The Driver and Vehicle Standards Agency (DVSA) has come in for a truckload of criticism in recent weeks over the lack of availability for driving tests.
While the DVSA states the current average waiting time for a driving test is 14 weeks, some learners who sit and fail their driving test are now having to wait months and not a matter of weeks to sit another.
One such learner driver, who did not want to be named, said: “Unfortunately I didn't pass my driving test on April 12, on my second attempt. These things happen and I wasn't upset about it knowing well why it happened.
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"The thing is, it used to be the case that you could easily get another date. Now, I am having to wait until September 12 just to get a third try out of it all. Due to the coronavirus, which caused quite a few stoppages of lessons and driving tests, there has been a very heavy backlog of driving tests to clear up.
"Since I have no other access to a car other than the driving instructor's, this is just going to cost me more money than I have expected to spend – as I need to keep doing lessons occasionally to keep up at it.
"The DVSA have said they are getting more examiners on the road, but the backlog is still not clearing up to a point where you could get a test the following month, which I would accept. The backlog is just as bad as it was last year.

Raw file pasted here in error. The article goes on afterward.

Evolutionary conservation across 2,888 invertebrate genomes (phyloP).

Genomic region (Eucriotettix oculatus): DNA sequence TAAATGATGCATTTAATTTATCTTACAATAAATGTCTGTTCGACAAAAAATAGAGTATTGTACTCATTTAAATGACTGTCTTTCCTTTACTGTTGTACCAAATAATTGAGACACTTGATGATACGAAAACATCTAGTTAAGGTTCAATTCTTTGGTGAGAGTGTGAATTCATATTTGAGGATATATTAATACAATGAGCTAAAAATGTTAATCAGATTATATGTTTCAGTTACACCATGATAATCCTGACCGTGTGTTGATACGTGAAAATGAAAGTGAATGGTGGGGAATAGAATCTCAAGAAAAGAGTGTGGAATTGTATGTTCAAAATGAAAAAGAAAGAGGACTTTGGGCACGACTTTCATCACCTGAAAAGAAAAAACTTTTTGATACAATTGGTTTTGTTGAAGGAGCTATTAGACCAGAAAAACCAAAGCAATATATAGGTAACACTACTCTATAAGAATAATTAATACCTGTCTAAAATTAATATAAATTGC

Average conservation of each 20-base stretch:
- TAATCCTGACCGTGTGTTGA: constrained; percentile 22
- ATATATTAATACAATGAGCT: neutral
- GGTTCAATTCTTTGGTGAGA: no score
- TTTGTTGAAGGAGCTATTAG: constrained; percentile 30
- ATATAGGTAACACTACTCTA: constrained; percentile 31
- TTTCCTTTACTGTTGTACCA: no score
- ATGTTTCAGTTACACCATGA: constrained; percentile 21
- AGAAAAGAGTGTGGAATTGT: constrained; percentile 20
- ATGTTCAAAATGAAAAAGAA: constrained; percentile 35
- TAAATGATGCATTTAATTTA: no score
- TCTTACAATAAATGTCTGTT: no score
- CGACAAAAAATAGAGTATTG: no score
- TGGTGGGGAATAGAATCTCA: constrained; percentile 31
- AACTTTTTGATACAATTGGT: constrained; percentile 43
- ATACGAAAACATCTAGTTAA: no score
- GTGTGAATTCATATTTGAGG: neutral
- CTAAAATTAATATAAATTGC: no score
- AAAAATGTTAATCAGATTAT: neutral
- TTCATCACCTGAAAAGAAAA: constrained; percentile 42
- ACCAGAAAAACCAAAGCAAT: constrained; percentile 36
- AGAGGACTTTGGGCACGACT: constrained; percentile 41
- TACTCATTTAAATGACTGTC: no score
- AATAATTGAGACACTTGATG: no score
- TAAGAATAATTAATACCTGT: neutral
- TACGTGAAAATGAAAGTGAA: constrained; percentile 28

"I was unable to get any test in March for Grangemouth, so before the cancellation for April came up it looked like I would have had to have waited for May for my second test"My instructor was not willing to consider other test centres and, even then, Stirling had no dates in March either.”
There are reports these delays are also having an adverse impact on instructors, who are unable to take on new students until later in the year because they are still getting existing students ready to sit their tests.
Loveday Ryder, DVSA chief executive, said: “We are doing all we can to provide as many tests as possible so we can get our services back to normal. I know learners will be keen to take their test now, but it is important they are properly prepared for their test and don’t take it before they are ready.
“With more than half of candidates failing, and demand currently extremely high for tests, learners should only take their test when they are confident they can pass.
This will help to avoid a lengthy wait for a retest and help us by not adding to the driving test waiting list.”
Mr Ryder stated the DVSA has taken several measures to increase test frequency – including a campaign to recruit an additional examiners, conducting out of hours testing – on weekends and on public holidays – offering overtime and annual leave buy back to driving examiners and asking recently retired examiners to come back and conduct tests.